Time for a coffee break!

It’s a Monday morning, I’ve just arrived at my new place of work where I will spend the next month studying how the enzyme activity of enzymes involved in the ascorbic acid cycle is affected by different growth conditions. I was told by my program advisor to arrive “9/10” – this should have been my first clue – so I arrived in the building at 9:30. I was given a tour of the building, where I was introduced to everyone in the office. We exchanged greetings then headed down to the kitchen for a morning coffee. Everyone chatted, catching up from over the weekend and talking about things, most of which I couldn’t understand because they spoke so fast!! Maybe half an hour later, we headed up to the lab and got to work.

The next day, I once again arrived at work at 9:30. I got situated and expected to start working, but I was told no, it was time for coffee. Like the day before, there was a mass exodus to the kitchen where the moka was already on the stove. Again, we talking about the evenings we had, the food we ate, the people we saw and what we were planning on having for lunch today – that was what I was able to take away, there was definitely more.

Everyday, this morning tradition of coffee and good conversations continues, taking the time to engage with our colleagues, getting to know each other and building relationships. At Notre Dame, when I get my morning trenta iced green tea, light ice, light water, it’s ordered from my phone as I get ready in my dorm room, picked up on the way to class, then drunk in class. I don’t stand around watching it made, I don’t sip it casually as I talk to friends, and I don’t let the conversation run it’s course after the drink is gone. This change of routine with my morning beverage was quite shocking to me at first. I was used to a great sense of urgency where every task is completed in order to move onto the next task, no stopping to take things in. Here, a greater pleasure is taken in everyday tasks and there is a sense of pride in being the one to make the coffee for everyone.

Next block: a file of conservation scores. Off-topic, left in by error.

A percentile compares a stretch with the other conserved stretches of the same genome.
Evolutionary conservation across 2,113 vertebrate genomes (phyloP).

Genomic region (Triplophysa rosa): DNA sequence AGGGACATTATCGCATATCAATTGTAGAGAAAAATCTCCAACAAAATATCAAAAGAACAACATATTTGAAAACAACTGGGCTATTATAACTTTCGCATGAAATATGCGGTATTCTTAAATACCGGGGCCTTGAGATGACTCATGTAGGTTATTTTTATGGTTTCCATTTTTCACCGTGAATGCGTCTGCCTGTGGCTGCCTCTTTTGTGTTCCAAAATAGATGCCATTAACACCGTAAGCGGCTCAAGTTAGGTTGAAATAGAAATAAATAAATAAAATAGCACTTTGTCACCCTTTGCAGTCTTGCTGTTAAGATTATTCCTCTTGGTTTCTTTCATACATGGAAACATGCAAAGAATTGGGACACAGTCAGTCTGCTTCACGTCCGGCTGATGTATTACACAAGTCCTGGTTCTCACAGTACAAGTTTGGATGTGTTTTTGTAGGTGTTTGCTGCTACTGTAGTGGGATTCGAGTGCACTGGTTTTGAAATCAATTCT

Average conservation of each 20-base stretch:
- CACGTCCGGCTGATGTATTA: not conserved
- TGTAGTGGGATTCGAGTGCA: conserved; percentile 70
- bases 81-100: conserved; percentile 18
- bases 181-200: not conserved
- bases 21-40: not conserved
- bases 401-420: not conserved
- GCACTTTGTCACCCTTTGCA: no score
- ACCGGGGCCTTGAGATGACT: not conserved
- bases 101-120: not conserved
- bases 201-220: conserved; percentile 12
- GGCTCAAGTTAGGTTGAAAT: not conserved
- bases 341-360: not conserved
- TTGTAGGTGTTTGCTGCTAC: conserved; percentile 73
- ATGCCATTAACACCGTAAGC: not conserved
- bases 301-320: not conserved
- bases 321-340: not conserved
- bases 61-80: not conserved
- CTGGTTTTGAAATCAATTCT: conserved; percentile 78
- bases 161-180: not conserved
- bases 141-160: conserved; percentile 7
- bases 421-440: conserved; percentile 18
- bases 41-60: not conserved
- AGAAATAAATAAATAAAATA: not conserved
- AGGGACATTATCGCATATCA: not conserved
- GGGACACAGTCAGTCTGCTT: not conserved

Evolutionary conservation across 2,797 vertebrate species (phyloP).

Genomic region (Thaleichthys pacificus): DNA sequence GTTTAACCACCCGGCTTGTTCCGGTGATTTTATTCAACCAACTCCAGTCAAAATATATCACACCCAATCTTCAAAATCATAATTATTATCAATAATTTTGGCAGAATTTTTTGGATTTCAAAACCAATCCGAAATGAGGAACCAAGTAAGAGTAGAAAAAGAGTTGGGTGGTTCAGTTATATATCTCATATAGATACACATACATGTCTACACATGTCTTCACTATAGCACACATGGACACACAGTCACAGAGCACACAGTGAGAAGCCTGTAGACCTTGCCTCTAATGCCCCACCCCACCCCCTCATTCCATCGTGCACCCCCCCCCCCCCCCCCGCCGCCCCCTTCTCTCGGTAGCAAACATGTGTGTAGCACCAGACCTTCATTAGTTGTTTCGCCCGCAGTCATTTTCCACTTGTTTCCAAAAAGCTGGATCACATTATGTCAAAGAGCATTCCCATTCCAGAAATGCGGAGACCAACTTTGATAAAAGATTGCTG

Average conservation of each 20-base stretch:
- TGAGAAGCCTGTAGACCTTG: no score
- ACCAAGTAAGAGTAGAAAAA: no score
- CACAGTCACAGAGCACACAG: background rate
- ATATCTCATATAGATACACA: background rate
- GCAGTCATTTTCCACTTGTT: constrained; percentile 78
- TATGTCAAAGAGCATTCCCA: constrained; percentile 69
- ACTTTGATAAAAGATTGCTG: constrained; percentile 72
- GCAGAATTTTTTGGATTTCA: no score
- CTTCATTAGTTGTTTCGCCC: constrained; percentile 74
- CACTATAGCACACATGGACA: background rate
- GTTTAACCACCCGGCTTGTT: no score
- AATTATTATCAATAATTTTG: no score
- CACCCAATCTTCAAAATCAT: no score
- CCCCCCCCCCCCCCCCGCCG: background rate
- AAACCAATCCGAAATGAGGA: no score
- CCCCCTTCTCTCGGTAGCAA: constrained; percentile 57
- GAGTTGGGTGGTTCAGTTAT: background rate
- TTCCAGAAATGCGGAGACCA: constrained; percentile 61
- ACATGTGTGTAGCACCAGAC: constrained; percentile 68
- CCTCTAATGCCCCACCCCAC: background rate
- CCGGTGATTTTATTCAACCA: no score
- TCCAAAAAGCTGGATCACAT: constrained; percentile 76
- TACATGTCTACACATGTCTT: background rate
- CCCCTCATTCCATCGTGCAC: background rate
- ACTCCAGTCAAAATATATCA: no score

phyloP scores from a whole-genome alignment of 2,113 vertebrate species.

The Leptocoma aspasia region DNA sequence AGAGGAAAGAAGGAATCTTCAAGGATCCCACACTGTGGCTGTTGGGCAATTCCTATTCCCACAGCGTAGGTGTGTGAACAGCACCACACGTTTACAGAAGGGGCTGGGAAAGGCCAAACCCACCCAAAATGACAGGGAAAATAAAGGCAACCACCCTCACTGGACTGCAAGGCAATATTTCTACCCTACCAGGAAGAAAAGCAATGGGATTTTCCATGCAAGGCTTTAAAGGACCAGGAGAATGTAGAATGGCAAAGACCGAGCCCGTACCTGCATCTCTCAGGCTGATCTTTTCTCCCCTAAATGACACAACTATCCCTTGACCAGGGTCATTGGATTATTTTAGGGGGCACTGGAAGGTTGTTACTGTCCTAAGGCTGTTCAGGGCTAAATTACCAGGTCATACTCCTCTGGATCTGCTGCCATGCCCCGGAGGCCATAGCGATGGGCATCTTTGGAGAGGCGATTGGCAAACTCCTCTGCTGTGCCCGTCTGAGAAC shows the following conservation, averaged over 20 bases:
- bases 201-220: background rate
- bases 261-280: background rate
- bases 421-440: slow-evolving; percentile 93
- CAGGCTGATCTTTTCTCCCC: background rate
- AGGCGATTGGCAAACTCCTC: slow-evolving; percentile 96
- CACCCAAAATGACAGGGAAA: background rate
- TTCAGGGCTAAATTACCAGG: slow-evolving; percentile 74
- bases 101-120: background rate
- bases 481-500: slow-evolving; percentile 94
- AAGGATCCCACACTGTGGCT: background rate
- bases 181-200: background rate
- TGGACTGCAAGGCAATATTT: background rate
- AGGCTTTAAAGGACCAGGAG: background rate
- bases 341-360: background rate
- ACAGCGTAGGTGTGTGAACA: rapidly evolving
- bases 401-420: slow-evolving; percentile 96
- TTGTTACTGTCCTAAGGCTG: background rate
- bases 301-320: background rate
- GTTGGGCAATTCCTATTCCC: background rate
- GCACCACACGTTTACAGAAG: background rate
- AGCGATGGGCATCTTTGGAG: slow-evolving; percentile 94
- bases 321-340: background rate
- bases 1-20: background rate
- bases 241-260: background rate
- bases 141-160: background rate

Taking a coffee break as if it were a Saturday morning catching up with an old friend at first made me feel deeply uncomfortable. I was itching to be done and start my work so that I could get even more done so that I wouldn’t be behind. Even though I did not have any work deadlines so there was no way I could be behind. After two weeks, I am now used to the routine, however, I still have to make an effort to suppress my near-jittery energy and have to remind myself that there is nothing else I need to be doing.

I think this reflects the cultural difference of Italians focusing on what they are doing juxtaposed with Americans focusing on how much they are doing which leads to a difference in pace. Perhaps it is because it is normal and therefore comfortable for me, but this experience has taught me that I enjoy a fast-paced work environment and I like challenging myself to see how much I can do.

Getting a coffee in Rome with some friends 🙂

Pura Vida-ing

¡Buenos Dias! I just completed about a week and a half here in Costa Rica! It is such a lovely country and I am so glad with my journey so far. The first week was a little hectic. I had to orient myself in the town and my internship, but had fun getting to know everything. I am living with a host family here in the town of Santo Domingo just outside of San Jose. They are super nice and it is a daily challenge to use my Spanish as much as I can with them.

We started last week by having an orientation at the Praxis Center. Our director– Heidi– gave us a brief overview of the history of Costa Rica. We then did a brief walk around Santo Domingo. The next day we went to downtown San Jose to go to the National Museum of Costa Rica (pictured above). There I was able to see artifacts that dated as far back as before the colonization and the arrival of Columbus. The building itself also is a testament to the story of Costa Rica. It served as a military base for the city of San Jose. But in 1949, President Jose Figueres Ferrer disbanded the military of Costa Rica and in a historic act sledgehammered a hole in the wall of this base. So much history in such a cool place!